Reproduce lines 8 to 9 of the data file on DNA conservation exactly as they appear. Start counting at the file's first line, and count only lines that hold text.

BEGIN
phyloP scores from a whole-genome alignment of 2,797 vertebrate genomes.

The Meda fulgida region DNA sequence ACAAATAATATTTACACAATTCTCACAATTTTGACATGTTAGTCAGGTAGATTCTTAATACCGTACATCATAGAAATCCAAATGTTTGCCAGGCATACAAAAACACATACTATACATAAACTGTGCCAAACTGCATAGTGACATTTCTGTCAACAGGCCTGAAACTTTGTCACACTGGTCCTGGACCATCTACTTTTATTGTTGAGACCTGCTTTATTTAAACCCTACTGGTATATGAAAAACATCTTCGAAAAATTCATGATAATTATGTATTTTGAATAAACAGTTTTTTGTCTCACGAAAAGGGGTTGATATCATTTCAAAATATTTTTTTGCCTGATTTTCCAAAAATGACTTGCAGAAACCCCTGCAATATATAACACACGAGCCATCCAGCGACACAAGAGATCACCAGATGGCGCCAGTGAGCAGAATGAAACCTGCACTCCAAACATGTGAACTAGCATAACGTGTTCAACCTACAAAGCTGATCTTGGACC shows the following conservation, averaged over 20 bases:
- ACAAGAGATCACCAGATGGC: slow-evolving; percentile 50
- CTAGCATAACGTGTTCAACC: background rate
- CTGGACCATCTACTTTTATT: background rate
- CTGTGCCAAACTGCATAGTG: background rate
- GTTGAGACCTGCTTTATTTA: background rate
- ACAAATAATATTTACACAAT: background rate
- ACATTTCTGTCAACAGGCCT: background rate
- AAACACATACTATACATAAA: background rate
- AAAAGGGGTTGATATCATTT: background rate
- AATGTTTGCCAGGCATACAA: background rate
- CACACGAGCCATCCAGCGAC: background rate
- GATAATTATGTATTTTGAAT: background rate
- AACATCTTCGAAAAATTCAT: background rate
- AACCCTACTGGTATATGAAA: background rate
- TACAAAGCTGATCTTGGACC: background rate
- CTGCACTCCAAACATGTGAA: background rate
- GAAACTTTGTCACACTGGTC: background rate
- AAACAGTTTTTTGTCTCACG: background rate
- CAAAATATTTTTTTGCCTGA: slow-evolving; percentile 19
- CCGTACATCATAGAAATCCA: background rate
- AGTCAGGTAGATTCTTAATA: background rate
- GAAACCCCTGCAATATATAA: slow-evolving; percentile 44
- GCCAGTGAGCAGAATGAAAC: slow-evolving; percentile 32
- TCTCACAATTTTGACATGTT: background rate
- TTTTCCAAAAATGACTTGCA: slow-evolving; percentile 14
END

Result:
- ACAAATAATATTTACACAAT: background rate
- ACATTTCTGTCAACAGGCCT: background rate